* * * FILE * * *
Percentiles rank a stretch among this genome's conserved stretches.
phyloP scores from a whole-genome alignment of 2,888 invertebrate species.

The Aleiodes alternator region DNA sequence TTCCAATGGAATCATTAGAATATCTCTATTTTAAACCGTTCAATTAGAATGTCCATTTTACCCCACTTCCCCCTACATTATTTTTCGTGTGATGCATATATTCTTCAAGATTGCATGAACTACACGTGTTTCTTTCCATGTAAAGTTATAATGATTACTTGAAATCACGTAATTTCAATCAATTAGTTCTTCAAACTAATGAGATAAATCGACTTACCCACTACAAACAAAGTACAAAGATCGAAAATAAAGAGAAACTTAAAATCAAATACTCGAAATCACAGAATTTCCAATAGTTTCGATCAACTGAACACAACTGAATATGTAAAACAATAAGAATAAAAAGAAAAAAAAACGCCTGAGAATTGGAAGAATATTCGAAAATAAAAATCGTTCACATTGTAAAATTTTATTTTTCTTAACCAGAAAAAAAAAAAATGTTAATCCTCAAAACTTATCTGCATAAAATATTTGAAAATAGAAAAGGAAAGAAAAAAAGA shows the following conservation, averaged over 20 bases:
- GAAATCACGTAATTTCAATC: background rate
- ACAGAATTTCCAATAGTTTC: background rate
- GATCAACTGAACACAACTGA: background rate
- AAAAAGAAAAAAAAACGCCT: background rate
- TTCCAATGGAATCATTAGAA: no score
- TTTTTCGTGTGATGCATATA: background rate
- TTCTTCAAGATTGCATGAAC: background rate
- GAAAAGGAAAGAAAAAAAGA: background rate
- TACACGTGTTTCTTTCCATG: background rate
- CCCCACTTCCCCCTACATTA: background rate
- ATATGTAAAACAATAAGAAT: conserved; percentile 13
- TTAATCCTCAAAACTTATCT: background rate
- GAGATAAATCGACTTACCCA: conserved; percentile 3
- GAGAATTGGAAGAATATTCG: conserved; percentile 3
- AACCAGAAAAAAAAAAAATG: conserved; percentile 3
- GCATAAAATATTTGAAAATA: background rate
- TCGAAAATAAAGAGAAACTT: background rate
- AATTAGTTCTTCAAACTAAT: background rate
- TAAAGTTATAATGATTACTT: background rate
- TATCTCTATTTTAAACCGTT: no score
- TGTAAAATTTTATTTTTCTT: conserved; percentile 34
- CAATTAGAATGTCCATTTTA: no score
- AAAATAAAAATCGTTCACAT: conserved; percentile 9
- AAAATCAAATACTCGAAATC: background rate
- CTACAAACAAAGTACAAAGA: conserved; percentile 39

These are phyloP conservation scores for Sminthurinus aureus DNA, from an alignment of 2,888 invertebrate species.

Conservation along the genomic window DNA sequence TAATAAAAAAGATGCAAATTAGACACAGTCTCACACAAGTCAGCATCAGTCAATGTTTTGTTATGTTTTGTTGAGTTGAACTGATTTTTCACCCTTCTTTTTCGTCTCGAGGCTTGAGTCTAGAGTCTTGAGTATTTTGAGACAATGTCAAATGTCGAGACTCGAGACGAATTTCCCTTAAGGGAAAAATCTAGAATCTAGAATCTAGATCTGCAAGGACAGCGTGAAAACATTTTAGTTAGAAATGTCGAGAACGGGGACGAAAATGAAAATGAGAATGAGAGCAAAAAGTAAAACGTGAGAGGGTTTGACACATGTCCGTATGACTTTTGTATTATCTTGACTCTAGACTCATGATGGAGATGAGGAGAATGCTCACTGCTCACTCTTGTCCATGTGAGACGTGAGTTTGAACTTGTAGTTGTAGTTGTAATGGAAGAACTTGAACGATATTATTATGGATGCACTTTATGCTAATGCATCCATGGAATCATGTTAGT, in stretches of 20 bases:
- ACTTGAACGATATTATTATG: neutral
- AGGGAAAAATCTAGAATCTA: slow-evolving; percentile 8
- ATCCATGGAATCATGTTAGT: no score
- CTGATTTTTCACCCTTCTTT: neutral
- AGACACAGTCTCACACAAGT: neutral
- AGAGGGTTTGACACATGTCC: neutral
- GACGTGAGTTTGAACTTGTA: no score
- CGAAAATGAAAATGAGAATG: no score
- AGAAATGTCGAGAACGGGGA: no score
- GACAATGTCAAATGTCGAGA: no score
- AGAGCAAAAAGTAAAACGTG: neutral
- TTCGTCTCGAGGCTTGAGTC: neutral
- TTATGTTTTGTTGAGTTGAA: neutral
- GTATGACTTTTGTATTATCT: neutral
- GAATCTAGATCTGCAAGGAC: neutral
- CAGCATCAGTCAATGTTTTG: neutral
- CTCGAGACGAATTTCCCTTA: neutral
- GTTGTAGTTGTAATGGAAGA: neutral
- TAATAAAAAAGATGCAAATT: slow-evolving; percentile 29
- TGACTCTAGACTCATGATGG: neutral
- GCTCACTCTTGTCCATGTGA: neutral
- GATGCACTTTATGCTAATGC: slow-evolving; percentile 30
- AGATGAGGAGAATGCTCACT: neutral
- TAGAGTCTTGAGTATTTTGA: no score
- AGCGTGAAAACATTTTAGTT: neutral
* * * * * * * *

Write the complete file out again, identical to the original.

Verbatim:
Percentiles rank a stretch among this genome's conserved stretches.
phyloP scores from a whole-genome alignment of 2,888 invertebrate species.

The Aleiodes alternator region DNA sequence TTCCAATGGAATCATTAGAATATCTCTATTTTAAACCGTTCAATTAGAATGTCCATTTTACCCCACTTCCCCCTACATTATTTTTCGTGTGATGCATATATTCTTCAAGATTGCATGAACTACACGTGTTTCTTTCCATGTAAAGTTATAATGATTACTTGAAATCACGTAATTTCAATCAATTAGTTCTTCAAACTAATGAGATAAATCGACTTACCCACTACAAACAAAGTACAAAGATCGAAAATAAAGAGAAACTTAAAATCAAATACTCGAAATCACAGAATTTCCAATAGTTTCGATCAACTGAACACAACTGAATATGTAAAACAATAAGAATAAAAAGAAAAAAAAACGCCTGAGAATTGGAAGAATATTCGAAAATAAAAATCGTTCACATTGTAAAATTTTATTTTTCTTAACCAGAAAAAAAAAAAATGTTAATCCTCAAAACTTATCTGCATAAAATATTTGAAAATAGAAAAGGAAAGAAAAAAAGA shows the following conservation, averaged over 20 bases:
- GAAATCACGTAATTTCAATC: background rate
- ACAGAATTTCCAATAGTTTC: background rate
- GATCAACTGAACACAACTGA: background rate
- AAAAAGAAAAAAAAACGCCT: background rate
- TTCCAATGGAATCATTAGAA: no score
- TTTTTCGTGTGATGCATATA: background rate
- TTCTTCAAGATTGCATGAAC: background rate
- GAAAAGGAAAGAAAAAAAGA: background rate
- TACACGTGTTTCTTTCCATG: background rate
- CCCCACTTCCCCCTACATTA: background rate
- ATATGTAAAACAATAAGAAT: conserved; percentile 13
- TTAATCCTCAAAACTTATCT: background rate
- GAGATAAATCGACTTACCCA: conserved; percentile 3
- GAGAATTGGAAGAATATTCG: conserved; percentile 3
- AACCAGAAAAAAAAAAAATG: conserved; percentile 3
- GCATAAAATATTTGAAAATA: background rate
- TCGAAAATAAAGAGAAACTT: background rate
- AATTAGTTCTTCAAACTAAT: background rate
- TAAAGTTATAATGATTACTT: background rate
- TATCTCTATTTTAAACCGTT: no score
- TGTAAAATTTTATTTTTCTT: conserved; percentile 34
- CAATTAGAATGTCCATTTTA: no score
- AAAATAAAAATCGTTCACAT: conserved; percentile 9
- AAAATCAAATACTCGAAATC: background rate
- CTACAAACAAAGTACAAAGA: conserved; percentile 39

These are phyloP conservation scores for Sminthurinus aureus DNA, from an alignment of 2,888 invertebrate species.

Conservation along the genomic window DNA sequence TAATAAAAAAGATGCAAATTAGACACAGTCTCACACAAGTCAGCATCAGTCAATGTTTTGTTATGTTTTGTTGAGTTGAACTGATTTTTCACCCTTCTTTTTCGTCTCGAGGCTTGAGTCTAGAGTCTTGAGTATTTTGAGACAATGTCAAATGTCGAGACTCGAGACGAATTTCCCTTAAGGGAAAAATCTAGAATCTAGAATCTAGATCTGCAAGGACAGCGTGAAAACATTTTAGTTAGAAATGTCGAGAACGGGGACGAAAATGAAAATGAGAATGAGAGCAAAAAGTAAAACGTGAGAGGGTTTGACACATGTCCGTATGACTTTTGTATTATCTTGACTCTAGACTCATGATGGAGATGAGGAGAATGCTCACTGCTCACTCTTGTCCATGTGAGACGTGAGTTTGAACTTGTAGTTGTAGTTGTAATGGAAGAACTTGAACGATATTATTATGGATGCACTTTATGCTAATGCATCCATGGAATCATGTTAGT, in stretches of 20 bases:
- ACTTGAACGATATTATTATG: neutral
- AGGGAAAAATCTAGAATCTA: slow-evolving; percentile 8
- ATCCATGGAATCATGTTAGT: no score
- CTGATTTTTCACCCTTCTTT: neutral
- AGACACAGTCTCACACAAGT: neutral
- AGAGGGTTTGACACATGTCC: neutral
- GACGTGAGTTTGAACTTGTA: no score
- CGAAAATGAAAATGAGAATG: no score
- AGAAATGTCGAGAACGGGGA: no score
- GACAATGTCAAATGTCGAGA: no score
- AGAGCAAAAAGTAAAACGTG: neutral
- TTCGTCTCGAGGCTTGAGTC: neutral
- TTATGTTTTGTTGAGTTGAA: neutral
- GTATGACTTTTGTATTATCT: neutral
- GAATCTAGATCTGCAAGGAC: neutral
- CAGCATCAGTCAATGTTTTG: neutral
- CTCGAGACGAATTTCCCTTA: neutral
- GTTGTAGTTGTAATGGAAGA: neutral
- TAATAAAAAAGATGCAAATT: slow-evolving; percentile 29
- TGACTCTAGACTCATGATGG: neutral
- GCTCACTCTTGTCCATGTGA: neutral
- GATGCACTTTATGCTAATGC: slow-evolving; percentile 30
- AGATGAGGAGAATGCTCACT: neutral
- TAGAGTCTTGAGTATTTTGA: no score
- AGCGTGAAAACATTTTAGTT: neutral